In the playground, football practice is under way. Later in the day I meet the head honchos of the DPRK Football Association, to find out what the prospects are for any player exchanges or loans, and discover that the sport is struggling. Their Fifa ranking is the same as ours, but they clearly have fewer resources to develop their promising players. Jo, seized by nostalgia for our house-bus days, wants to get behind the wheel of a tram or at least a trolley bus, but despite her persistence she is politely told it’s not going to happen. As consolation we take a ride on the subway, which also serves as a bomb shelter and is therefore the deepest in the world. Predictably she wants to drive that, too, and by the end of a long day our hosts seem relieved to finally get us back to the confines of our hotel.
Our welcome dinner is attended by Mr Pak, the chief of the Korea-NZ Friendship Society and key to getting approval for our motorcycling mission. He’s a lovely man although clearly a bit stressed as he’s also playing host to China’s recently retired Minister of Foreign Relations, who I suspect is slightly more important than we are. “So tell me why you want to motorcycle our country?” he asks. Right, Gareth, I think: don’t muff your lines. I show him the business card that has all our rides around the world and point out the obvious omission of North Korea. I mention that we have had a long and frequent association with Korea, and I also tell them that we are riding from the top of Siberia down to our homeland and it would be a shame not to take advantage of that to traverse North Korea. Silence. Don’t bugger it up by rabbiting on, I tell myself. More silence. Then: “Why don’t you ride from the DPRK down to the bottom of our peninsula?” he suggests. Bejesus, this chap’s onto it. “Well, Mr Pak, that’s a great suggestion.” My mind’s racing.
Just think about that: Korea, two countries but one people – we could promote that truism. This is a people tragically divided, at war with their brothers and sisters – almost literally. It’s nuts. I mention that we are planning to have six bikes and riders on our expedition. Would that be a problem? “In principle, no. Do they all have New Zealand passports?” “Yessiree, Bob. All dinkum Kiwis.” Mr Pak says we will spend the next year putting it all together. Then he picks up his jacket and politely withdraws to attend to his Chinese guest. A good initial encounter, for sure.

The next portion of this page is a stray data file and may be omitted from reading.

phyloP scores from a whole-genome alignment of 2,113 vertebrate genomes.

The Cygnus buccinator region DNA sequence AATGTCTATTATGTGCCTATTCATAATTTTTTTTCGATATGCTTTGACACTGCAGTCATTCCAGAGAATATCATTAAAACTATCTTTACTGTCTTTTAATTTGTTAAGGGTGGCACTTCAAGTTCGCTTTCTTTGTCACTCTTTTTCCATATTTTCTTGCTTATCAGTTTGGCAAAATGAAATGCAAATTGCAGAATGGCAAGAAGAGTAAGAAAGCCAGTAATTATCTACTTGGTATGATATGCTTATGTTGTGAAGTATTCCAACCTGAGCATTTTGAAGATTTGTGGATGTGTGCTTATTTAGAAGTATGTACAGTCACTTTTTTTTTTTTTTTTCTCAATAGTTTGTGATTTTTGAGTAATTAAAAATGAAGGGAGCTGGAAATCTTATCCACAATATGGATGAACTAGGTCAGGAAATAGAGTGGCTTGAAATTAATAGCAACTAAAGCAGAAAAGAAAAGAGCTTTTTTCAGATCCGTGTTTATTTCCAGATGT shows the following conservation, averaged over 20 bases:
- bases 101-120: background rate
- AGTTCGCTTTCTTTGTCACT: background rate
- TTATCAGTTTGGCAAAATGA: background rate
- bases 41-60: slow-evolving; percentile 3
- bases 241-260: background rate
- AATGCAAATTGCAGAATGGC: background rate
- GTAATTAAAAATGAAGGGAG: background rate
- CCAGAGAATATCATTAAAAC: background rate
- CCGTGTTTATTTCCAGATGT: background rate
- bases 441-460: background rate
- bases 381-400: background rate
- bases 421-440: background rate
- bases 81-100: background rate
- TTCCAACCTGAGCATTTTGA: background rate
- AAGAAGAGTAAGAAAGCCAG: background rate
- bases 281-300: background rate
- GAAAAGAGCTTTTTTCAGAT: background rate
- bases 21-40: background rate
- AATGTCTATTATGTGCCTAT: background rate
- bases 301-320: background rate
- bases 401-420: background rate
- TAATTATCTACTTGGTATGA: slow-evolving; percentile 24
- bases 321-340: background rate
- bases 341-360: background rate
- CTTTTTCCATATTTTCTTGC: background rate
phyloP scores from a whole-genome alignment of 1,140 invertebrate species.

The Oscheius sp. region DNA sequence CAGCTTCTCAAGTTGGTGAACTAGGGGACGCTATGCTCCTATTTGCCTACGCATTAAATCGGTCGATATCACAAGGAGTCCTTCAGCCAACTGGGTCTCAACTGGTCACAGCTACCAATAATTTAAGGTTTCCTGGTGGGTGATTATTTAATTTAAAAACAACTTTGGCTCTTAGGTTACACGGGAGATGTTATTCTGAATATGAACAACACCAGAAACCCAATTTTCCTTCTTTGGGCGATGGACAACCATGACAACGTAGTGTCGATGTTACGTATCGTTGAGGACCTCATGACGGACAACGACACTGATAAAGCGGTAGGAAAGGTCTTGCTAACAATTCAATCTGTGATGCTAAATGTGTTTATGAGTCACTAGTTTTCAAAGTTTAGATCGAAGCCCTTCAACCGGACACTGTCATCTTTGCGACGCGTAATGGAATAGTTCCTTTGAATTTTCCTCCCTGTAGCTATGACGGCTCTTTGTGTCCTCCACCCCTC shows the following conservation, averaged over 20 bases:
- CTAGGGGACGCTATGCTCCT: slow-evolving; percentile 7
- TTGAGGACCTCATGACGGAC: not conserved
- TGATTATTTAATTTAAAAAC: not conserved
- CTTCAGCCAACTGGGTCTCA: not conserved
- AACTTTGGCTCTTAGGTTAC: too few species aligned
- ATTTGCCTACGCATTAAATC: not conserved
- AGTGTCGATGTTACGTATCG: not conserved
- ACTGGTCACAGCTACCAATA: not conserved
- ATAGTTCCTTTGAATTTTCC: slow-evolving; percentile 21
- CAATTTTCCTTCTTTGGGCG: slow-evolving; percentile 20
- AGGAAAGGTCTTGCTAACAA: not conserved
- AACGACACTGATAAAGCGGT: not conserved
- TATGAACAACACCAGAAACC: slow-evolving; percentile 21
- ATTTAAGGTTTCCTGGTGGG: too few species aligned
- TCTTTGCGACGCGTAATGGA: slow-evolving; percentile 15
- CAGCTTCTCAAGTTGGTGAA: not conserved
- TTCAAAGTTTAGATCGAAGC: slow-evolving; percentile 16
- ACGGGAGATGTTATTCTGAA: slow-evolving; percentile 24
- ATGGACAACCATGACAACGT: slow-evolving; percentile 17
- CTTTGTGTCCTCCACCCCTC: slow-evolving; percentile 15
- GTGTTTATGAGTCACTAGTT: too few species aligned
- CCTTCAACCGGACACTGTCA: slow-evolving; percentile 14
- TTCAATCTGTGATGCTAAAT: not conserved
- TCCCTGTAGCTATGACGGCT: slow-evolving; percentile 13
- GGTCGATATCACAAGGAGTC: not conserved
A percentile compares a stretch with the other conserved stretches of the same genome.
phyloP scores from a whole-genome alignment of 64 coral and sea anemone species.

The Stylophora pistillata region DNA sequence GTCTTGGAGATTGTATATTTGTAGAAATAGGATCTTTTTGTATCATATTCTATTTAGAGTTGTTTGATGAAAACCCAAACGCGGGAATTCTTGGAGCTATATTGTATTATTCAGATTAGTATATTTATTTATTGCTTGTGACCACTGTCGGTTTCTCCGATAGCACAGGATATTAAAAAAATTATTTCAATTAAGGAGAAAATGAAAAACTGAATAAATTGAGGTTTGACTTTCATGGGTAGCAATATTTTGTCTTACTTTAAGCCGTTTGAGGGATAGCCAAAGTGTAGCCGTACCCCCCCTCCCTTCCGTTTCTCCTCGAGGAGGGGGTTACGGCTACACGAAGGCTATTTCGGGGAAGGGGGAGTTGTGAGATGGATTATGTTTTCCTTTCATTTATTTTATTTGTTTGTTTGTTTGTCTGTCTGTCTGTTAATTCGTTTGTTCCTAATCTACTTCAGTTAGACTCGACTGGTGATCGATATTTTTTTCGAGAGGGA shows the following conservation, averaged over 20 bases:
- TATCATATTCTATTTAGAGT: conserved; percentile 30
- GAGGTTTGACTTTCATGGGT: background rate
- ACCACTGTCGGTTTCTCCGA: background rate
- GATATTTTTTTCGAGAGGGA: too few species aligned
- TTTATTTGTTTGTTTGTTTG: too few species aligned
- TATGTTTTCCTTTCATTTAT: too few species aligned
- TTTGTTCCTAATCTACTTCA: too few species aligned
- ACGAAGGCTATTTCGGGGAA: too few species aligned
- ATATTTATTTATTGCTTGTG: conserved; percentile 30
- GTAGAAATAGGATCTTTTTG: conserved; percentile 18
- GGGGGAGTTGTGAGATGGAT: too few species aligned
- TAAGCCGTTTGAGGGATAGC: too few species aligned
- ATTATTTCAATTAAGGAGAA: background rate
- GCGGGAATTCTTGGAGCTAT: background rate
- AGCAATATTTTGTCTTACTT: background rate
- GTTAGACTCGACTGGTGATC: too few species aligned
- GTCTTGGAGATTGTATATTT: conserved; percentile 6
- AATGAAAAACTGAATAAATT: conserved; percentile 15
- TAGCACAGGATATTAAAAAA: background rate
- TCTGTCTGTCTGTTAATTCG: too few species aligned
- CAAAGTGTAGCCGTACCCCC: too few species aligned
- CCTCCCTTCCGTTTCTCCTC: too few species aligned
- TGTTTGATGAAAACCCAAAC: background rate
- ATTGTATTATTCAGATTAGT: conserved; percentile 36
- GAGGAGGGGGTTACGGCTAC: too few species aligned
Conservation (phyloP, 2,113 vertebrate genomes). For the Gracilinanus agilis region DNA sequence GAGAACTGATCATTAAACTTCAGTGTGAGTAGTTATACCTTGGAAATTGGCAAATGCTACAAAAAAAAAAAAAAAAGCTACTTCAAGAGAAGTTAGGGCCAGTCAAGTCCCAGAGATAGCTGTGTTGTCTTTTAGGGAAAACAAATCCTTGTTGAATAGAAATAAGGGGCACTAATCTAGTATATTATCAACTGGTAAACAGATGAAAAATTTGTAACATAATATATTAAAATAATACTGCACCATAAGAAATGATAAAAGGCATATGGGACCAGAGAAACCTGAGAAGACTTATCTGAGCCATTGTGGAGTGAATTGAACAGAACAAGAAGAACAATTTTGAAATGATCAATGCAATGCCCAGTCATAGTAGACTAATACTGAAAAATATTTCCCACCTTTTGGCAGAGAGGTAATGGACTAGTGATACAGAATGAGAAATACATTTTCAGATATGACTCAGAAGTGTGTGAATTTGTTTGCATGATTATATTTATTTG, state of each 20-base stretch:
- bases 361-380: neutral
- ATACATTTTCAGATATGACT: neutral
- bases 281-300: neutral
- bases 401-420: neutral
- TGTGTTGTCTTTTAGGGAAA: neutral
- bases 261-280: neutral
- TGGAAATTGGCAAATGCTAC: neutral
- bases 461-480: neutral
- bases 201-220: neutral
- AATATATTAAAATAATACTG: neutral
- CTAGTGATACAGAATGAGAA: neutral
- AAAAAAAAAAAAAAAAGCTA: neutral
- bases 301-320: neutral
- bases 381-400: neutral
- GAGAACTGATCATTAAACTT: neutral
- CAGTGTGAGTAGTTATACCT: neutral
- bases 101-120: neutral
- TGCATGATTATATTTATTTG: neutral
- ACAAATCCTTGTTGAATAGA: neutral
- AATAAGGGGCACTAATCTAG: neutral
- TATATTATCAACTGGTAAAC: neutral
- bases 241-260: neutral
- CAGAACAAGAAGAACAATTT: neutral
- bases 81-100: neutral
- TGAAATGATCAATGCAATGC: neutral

The next day Jo and I are up early and we head out for a stroll along the Taedong River, where some other earlybirds are fishing with poles and thread. The size of their catch is minuscule. Soon we’re in a sea of cyclists and commuters. We’re a bit of a freak show, and the mpulse of most locals is to look away. Uniforms are ubiquitous – khaki military suits are the most common for both men and women – and everybody sports a badge of one or other variant of Kim Il-sung or Kim Jong-il, or both. The last time I saw this kind of garb was in Mao Zedong’s China. Gradually, office workers appear in the kind of smart attire that is commonplace in Beijing or Shanghai. But there are no street stalls and the wide avenues of Pyongyang are more reminiscent of those of Minsk, the capital of Belarus – grey and unadorned.
There are no shop window displays. There are, however, statues of Kim Il-sung and Kim Jong-il everywhere and the walls of most rooms are adorned with their photos. Then we’re off to Mt Myohyang. The mountains are Korea’s big attraction, and the Baekdudaegan range that forms the backbone of the peninsula is the passion of my friend Roger Shepherd, who is photographing them for a major documentary. The three-hour excursion provides us with our first views of the countryside. Every square inch is cultivated and because it’s planting season, huge numbers of people are working the land.